Stocks rose Wednesday, after having taken a beating Tuesday the minute President Trump tweeted he is ordering his White House negotiators to stop speaking with Congress about fiscal stimulus until after the election. He reversed that word Wednesday and stocks rallied.
The S&P 500 rose 0.8%, with tech stocks helping bring the market higher, although most sectors were solidly in the green. The Nasdaq rose 1%. The 10-Year Treasury yield rose to 0.78% and has been finding a new home at roughly that level this week as inflation expectations firm up and investors grow comfortable with the V-shaped recovery. Yields rise when prices fall.
Trump said he may consider alternative stimulus measures, which may include a paycheck protections program. That would be key for employment and consumer spend, as small businesses, not fully reopened, would be better able to retain employees.
In a broad rally, consumer discretionary, and oil stocks rose roughly 1%, while bank stocks rallied more than 1%, enjoying an expanding yield curve, key for bank profitability. United Airlines (UAL) - Get Report rose more than 5%.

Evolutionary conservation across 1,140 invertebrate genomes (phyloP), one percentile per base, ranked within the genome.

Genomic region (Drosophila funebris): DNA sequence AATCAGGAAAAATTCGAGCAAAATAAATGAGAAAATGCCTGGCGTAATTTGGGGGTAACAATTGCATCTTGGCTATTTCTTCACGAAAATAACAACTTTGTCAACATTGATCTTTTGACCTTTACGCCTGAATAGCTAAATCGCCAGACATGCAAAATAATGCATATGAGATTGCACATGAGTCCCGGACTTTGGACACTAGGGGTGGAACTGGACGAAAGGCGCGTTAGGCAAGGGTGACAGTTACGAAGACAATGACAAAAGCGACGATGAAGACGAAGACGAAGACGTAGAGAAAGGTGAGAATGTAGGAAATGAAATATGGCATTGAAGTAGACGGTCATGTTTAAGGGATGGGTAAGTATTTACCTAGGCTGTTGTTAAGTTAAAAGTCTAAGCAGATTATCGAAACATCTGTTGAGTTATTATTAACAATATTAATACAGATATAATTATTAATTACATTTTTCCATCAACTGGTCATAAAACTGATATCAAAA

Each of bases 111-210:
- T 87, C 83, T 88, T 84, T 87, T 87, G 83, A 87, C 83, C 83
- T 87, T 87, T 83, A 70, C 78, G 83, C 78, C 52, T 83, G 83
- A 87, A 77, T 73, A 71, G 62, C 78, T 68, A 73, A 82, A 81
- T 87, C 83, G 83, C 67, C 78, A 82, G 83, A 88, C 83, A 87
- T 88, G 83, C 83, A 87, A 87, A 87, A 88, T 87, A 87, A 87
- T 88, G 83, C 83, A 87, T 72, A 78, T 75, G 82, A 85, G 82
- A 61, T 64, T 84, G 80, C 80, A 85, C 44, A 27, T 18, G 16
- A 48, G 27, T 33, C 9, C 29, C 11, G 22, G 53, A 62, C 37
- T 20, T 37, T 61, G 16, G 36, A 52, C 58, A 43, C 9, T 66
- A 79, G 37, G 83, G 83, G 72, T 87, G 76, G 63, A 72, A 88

Excluding Tuesday’s afternoon rout in the market, risk sentiment has been strong this week. One key input to that sentiment: virus cases, after rising in September, have leveled off of late. New daily virus cases in the U.S. were recently 35,000, where they were in early September before they rose to 50,000, according to data from Johns Hopkins. This means small businesses can potentially reopen faster.
Stocks, though, have a tall order ahead of them: power through potential virus headwinds, any election ballot-counting delays and a slow fiscal stimulus picture. Many strategists and wealth managers note the stimulus needs to come — and come quickly. Each day with no stimulus is a day closer to bankruptcy for many businesses and even households.
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